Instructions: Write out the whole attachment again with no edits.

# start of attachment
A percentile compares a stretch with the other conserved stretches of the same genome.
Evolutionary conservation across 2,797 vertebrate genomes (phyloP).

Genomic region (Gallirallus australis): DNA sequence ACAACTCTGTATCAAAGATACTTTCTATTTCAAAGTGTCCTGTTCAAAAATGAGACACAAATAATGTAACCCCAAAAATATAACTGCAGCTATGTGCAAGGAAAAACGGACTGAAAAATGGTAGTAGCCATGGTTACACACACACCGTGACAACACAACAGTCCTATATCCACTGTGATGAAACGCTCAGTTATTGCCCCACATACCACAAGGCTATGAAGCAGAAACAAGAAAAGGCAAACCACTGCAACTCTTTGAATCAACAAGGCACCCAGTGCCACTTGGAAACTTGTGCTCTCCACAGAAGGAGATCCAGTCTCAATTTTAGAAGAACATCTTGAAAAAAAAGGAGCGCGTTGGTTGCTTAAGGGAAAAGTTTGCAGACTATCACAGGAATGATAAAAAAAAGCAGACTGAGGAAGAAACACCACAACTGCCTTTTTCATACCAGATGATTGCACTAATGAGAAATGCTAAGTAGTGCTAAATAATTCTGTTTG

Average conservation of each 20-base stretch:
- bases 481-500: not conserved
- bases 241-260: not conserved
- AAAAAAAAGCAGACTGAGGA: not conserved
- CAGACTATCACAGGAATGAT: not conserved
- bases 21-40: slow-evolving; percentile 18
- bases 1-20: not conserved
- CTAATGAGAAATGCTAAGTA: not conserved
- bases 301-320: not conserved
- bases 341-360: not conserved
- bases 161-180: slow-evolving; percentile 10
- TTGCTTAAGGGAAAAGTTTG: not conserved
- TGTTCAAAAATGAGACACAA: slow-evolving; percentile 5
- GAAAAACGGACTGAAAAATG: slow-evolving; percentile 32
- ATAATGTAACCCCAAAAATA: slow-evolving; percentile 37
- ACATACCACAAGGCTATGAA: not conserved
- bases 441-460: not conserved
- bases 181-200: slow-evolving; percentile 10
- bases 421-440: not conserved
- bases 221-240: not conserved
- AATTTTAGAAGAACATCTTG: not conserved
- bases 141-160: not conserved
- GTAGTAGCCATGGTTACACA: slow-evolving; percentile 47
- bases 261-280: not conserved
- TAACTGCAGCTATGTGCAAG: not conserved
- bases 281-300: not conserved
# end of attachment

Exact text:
A percentile compares a stretch with the other conserved stretches of the same genome.
Evolutionary conservation across 2,797 vertebrate genomes (phyloP).

Genomic region (Gallirallus australis): DNA sequence ACAACTCTGTATCAAAGATACTTTCTATTTCAAAGTGTCCTGTTCAAAAATGAGACACAAATAATGTAACCCCAAAAATATAACTGCAGCTATGTGCAAGGAAAAACGGACTGAAAAATGGTAGTAGCCATGGTTACACACACACCGTGACAACACAACAGTCCTATATCCACTGTGATGAAACGCTCAGTTATTGCCCCACATACCACAAGGCTATGAAGCAGAAACAAGAAAAGGCAAACCACTGCAACTCTTTGAATCAACAAGGCACCCAGTGCCACTTGGAAACTTGTGCTCTCCACAGAAGGAGATCCAGTCTCAATTTTAGAAGAACATCTTGAAAAAAAAGGAGCGCGTTGGTTGCTTAAGGGAAAAGTTTGCAGACTATCACAGGAATGATAAAAAAAAGCAGACTGAGGAAGAAACACCACAACTGCCTTTTTCATACCAGATGATTGCACTAATGAGAAATGCTAAGTAGTGCTAAATAATTCTGTTTG

Average conservation of each 20-base stretch:
- bases 481-500: not conserved
- bases 241-260: not conserved
- AAAAAAAAGCAGACTGAGGA: not conserved
- CAGACTATCACAGGAATGAT: not conserved
- bases 21-40: slow-evolving; percentile 18
- bases 1-20: not conserved
- CTAATGAGAAATGCTAAGTA: not conserved
- bases 301-320: not conserved
- bases 341-360: not conserved
- bases 161-180: slow-evolving; percentile 10
- TTGCTTAAGGGAAAAGTTTG: not conserved
- TGTTCAAAAATGAGACACAA: slow-evolving; percentile 5
- GAAAAACGGACTGAAAAATG: slow-evolving; percentile 32
- ATAATGTAACCCCAAAAATA: slow-evolving; percentile 37
- ACATACCACAAGGCTATGAA: not conserved
- bases 441-460: not conserved
- bases 181-200: slow-evolving; percentile 10
- bases 421-440: not conserved
- bases 221-240: not conserved
- AATTTTAGAAGAACATCTTG: not conserved
- bases 141-160: not conserved
- GTAGTAGCCATGGTTACACA: slow-evolving; percentile 47
- bases 261-280: not conserved
- TAACTGCAGCTATGTGCAAG: not conserved
- bases 281-300: not conserved